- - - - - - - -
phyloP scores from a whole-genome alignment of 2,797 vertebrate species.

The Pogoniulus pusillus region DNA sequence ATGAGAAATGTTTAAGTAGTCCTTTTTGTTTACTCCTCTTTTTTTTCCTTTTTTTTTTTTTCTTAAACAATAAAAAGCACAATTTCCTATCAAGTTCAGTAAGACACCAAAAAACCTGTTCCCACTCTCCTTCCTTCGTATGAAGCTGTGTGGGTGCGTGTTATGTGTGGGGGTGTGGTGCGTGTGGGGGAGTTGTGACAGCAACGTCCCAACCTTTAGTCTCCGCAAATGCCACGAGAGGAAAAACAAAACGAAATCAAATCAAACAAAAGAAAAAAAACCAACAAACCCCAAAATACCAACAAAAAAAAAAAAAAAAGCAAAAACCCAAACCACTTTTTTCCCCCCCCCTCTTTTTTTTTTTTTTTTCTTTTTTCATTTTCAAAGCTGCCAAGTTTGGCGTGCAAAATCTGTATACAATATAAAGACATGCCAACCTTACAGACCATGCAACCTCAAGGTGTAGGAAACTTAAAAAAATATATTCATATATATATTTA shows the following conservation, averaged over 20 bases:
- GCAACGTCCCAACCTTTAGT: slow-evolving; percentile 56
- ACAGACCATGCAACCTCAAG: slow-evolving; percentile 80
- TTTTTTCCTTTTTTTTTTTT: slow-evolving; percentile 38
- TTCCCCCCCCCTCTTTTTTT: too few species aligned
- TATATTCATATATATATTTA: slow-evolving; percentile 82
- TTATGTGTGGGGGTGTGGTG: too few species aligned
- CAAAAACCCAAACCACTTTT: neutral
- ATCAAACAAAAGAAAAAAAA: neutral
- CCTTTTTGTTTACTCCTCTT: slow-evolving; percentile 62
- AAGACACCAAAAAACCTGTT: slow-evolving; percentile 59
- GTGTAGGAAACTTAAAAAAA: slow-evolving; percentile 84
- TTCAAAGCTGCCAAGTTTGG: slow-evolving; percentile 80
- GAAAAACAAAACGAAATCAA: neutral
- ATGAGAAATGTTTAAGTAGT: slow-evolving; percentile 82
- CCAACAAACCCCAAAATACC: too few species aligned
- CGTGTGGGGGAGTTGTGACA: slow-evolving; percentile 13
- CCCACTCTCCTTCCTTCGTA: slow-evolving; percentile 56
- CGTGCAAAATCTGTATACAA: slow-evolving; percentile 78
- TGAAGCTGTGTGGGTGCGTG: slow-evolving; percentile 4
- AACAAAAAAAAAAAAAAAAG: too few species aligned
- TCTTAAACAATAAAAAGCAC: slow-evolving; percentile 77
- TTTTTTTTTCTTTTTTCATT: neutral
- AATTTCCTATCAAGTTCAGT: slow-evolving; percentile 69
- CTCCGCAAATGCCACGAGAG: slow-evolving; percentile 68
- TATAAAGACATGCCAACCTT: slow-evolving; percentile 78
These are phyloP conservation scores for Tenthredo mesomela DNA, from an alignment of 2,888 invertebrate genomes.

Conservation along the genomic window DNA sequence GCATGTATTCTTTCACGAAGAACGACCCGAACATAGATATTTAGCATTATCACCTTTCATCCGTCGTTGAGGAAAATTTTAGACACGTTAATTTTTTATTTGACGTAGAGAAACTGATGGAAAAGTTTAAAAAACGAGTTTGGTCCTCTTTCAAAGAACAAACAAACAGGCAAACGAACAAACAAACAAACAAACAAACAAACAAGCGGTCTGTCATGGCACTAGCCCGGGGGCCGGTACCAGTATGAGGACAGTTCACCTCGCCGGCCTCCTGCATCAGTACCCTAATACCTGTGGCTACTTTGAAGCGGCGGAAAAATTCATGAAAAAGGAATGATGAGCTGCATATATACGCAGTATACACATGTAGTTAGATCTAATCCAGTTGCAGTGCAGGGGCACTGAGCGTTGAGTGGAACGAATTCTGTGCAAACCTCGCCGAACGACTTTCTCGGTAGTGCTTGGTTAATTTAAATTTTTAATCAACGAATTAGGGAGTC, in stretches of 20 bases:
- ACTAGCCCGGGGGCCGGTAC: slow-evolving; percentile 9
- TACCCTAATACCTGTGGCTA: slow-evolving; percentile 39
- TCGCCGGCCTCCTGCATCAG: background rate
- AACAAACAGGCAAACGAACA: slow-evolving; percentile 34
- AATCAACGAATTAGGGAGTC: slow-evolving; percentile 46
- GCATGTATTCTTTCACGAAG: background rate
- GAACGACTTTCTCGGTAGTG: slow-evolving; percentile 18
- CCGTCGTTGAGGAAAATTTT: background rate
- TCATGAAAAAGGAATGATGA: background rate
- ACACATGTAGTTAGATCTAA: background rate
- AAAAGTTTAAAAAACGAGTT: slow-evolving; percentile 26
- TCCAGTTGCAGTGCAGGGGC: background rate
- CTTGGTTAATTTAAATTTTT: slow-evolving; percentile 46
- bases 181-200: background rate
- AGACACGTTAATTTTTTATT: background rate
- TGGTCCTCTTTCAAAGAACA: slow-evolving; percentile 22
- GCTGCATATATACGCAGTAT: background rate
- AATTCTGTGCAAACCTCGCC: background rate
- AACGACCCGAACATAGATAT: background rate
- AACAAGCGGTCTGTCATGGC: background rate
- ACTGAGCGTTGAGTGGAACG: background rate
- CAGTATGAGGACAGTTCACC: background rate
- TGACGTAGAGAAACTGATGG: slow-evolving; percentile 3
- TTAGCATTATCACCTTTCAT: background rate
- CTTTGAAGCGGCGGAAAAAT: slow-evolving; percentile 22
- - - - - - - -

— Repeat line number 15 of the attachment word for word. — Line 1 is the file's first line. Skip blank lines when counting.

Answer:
- GAAAAACAAAACGAAATCAA: neutral